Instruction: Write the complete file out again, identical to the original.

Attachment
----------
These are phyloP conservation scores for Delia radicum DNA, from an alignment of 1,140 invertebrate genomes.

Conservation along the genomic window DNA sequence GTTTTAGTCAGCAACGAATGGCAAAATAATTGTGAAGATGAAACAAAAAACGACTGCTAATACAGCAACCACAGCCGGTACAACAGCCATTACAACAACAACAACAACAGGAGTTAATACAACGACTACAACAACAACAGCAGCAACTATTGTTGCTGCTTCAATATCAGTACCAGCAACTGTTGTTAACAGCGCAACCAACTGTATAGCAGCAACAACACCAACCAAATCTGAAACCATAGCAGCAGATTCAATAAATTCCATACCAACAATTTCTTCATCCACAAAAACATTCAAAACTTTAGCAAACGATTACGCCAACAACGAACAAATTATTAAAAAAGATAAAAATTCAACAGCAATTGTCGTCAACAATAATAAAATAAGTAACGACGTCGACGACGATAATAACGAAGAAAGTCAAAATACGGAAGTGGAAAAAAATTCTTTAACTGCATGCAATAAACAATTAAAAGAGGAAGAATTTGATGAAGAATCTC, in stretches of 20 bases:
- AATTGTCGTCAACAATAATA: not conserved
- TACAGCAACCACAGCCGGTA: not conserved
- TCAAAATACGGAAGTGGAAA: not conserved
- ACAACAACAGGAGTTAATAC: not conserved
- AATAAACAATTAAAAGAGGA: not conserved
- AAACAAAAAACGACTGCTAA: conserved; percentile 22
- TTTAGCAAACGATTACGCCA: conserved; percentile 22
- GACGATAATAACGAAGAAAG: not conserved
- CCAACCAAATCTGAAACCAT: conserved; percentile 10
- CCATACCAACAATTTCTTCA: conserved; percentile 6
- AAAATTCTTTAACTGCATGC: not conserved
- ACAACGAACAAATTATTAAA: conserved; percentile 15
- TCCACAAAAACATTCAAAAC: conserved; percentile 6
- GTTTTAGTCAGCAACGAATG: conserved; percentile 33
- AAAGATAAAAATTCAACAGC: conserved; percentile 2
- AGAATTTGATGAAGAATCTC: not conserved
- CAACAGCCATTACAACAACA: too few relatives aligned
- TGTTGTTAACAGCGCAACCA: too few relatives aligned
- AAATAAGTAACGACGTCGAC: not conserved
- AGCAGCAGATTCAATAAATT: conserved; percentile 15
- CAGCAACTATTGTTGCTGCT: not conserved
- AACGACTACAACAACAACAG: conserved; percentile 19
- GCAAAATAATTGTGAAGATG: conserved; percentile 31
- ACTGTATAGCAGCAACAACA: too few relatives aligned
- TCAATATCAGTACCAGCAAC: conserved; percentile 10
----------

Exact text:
These are phyloP conservation scores for Delia radicum DNA, from an alignment of 1,140 invertebrate genomes.

Conservation along the genomic window DNA sequence GTTTTAGTCAGCAACGAATGGCAAAATAATTGTGAAGATGAAACAAAAAACGACTGCTAATACAGCAACCACAGCCGGTACAACAGCCATTACAACAACAACAACAACAGGAGTTAATACAACGACTACAACAACAACAGCAGCAACTATTGTTGCTGCTTCAATATCAGTACCAGCAACTGTTGTTAACAGCGCAACCAACTGTATAGCAGCAACAACACCAACCAAATCTGAAACCATAGCAGCAGATTCAATAAATTCCATACCAACAATTTCTTCATCCACAAAAACATTCAAAACTTTAGCAAACGATTACGCCAACAACGAACAAATTATTAAAAAAGATAAAAATTCAACAGCAATTGTCGTCAACAATAATAAAATAAGTAACGACGTCGACGACGATAATAACGAAGAAAGTCAAAATACGGAAGTGGAAAAAAATTCTTTAACTGCATGCAATAAACAATTAAAAGAGGAAGAATTTGATGAAGAATCTC, in stretches of 20 bases:
- AATTGTCGTCAACAATAATA: not conserved
- TACAGCAACCACAGCCGGTA: not conserved
- TCAAAATACGGAAGTGGAAA: not conserved
- ACAACAACAGGAGTTAATAC: not conserved
- AATAAACAATTAAAAGAGGA: not conserved
- AAACAAAAAACGACTGCTAA: conserved; percentile 22
- TTTAGCAAACGATTACGCCA: conserved; percentile 22
- GACGATAATAACGAAGAAAG: not conserved
- CCAACCAAATCTGAAACCAT: conserved; percentile 10
- CCATACCAACAATTTCTTCA: conserved; percentile 6
- AAAATTCTTTAACTGCATGC: not conserved
- ACAACGAACAAATTATTAAA: conserved; percentile 15
- TCCACAAAAACATTCAAAAC: conserved; percentile 6
- GTTTTAGTCAGCAACGAATG: conserved; percentile 33
- AAAGATAAAAATTCAACAGC: conserved; percentile 2
- AGAATTTGATGAAGAATCTC: not conserved
- CAACAGCCATTACAACAACA: too few relatives aligned
- TGTTGTTAACAGCGCAACCA: too few relatives aligned
- AAATAAGTAACGACGTCGAC: not conserved
- AGCAGCAGATTCAATAAATT: conserved; percentile 15
- CAGCAACTATTGTTGCTGCT: not conserved
- AACGACTACAACAACAACAG: conserved; percentile 19
- GCAAAATAATTGTGAAGATG: conserved; percentile 31
- ACTGTATAGCAGCAACAACA: too few relatives aligned
- TCAATATCAGTACCAGCAAC: conserved; percentile 10